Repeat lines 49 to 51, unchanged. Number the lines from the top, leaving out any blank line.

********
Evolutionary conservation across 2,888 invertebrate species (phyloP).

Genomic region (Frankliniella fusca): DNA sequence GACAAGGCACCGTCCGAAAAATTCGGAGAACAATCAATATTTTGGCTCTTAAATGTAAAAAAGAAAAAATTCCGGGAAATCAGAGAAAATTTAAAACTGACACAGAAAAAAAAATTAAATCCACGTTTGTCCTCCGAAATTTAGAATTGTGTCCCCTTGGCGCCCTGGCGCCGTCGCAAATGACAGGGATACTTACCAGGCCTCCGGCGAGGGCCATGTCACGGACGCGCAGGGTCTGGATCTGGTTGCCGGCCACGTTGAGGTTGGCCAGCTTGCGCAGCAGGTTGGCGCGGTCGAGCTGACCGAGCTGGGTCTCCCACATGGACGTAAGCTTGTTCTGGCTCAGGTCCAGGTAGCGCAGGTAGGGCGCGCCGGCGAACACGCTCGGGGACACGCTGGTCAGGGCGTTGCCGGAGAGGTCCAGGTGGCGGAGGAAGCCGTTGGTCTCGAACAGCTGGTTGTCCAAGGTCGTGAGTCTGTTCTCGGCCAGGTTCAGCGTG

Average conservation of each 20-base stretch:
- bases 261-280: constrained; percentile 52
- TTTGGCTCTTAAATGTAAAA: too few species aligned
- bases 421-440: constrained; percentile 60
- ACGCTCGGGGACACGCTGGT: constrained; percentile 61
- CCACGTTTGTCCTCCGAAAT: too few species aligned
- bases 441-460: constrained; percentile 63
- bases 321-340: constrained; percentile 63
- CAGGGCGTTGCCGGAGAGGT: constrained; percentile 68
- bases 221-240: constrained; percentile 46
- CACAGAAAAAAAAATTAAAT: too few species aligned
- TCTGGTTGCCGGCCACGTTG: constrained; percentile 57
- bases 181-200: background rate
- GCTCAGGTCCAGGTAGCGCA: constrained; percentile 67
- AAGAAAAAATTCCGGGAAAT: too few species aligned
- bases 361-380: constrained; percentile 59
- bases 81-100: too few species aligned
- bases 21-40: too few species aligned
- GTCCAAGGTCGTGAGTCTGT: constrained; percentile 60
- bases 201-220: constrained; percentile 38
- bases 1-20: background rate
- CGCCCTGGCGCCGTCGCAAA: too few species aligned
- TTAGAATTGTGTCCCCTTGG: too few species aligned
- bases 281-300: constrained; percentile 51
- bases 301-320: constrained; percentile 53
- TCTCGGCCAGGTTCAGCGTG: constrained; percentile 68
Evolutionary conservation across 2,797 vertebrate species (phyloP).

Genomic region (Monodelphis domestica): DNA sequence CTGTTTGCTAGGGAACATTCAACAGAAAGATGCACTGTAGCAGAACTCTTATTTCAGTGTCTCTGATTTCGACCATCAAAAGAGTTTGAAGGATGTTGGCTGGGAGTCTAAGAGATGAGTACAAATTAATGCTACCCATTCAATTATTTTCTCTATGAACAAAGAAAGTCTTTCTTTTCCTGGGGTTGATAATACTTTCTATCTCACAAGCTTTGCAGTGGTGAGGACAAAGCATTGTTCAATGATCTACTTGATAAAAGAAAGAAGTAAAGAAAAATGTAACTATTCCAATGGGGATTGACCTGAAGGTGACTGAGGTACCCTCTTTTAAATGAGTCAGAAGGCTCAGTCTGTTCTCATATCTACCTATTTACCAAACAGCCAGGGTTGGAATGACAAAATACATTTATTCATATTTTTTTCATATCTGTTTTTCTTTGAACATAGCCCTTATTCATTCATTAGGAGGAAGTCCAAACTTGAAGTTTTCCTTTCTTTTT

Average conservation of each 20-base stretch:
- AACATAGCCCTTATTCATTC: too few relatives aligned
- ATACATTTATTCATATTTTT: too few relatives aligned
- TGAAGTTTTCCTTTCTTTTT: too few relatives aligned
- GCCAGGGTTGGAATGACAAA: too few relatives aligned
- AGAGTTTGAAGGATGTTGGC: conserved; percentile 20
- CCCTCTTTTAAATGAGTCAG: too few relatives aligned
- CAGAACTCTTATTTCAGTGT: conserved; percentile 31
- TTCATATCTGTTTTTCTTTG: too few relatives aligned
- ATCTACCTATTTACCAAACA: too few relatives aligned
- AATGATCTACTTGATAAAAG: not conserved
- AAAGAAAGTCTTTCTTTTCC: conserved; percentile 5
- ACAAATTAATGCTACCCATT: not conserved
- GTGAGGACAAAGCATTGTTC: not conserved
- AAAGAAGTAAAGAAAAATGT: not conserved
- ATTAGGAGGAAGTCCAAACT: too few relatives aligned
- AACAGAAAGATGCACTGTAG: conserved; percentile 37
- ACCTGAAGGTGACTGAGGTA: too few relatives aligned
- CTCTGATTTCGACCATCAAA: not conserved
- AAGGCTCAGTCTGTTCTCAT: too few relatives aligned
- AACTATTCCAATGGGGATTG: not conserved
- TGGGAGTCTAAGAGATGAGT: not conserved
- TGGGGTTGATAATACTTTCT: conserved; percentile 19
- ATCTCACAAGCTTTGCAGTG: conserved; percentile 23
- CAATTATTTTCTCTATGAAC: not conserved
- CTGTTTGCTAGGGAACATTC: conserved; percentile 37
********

- CTCTGATTTCGACCATCAAA: not conserved
- AAGGCTCAGTCTGTTCTCAT: too few relatives aligned
- AACTATTCCAATGGGGATTG: not conserved